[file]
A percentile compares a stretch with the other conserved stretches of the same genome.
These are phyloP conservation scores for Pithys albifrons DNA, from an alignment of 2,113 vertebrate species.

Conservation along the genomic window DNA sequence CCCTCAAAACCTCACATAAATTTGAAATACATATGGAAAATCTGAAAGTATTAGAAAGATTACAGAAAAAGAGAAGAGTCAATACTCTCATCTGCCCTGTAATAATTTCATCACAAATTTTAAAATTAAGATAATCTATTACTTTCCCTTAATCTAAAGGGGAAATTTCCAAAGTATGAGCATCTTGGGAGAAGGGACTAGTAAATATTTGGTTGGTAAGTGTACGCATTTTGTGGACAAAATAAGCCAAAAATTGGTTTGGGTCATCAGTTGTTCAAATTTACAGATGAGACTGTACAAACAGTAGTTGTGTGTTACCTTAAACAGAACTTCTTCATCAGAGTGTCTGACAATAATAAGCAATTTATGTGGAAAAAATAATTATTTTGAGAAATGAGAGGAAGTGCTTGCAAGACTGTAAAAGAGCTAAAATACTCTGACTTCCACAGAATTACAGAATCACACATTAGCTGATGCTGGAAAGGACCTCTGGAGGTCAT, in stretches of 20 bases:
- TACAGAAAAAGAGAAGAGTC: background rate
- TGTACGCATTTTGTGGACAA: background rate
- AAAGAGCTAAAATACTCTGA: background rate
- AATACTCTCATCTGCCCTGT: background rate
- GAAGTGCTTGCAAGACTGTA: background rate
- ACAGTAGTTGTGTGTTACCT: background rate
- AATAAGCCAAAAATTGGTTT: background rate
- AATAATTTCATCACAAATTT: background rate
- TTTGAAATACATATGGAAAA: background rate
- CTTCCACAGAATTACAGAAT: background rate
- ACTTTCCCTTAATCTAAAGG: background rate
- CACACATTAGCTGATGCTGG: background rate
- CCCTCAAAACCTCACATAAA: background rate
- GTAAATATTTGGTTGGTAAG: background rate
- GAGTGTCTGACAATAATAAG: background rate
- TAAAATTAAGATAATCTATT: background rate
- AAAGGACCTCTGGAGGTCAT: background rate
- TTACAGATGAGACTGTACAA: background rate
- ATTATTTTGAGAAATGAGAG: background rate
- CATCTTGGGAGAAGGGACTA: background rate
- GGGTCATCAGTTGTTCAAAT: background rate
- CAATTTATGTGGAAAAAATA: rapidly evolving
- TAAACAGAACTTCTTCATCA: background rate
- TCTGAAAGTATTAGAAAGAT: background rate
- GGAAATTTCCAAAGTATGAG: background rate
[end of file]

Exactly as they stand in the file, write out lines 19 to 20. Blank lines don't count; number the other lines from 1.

- TAAAATTAAGATAATCTATT: background rate
- AAAGGACCTCTGGAGGTCAT: background rate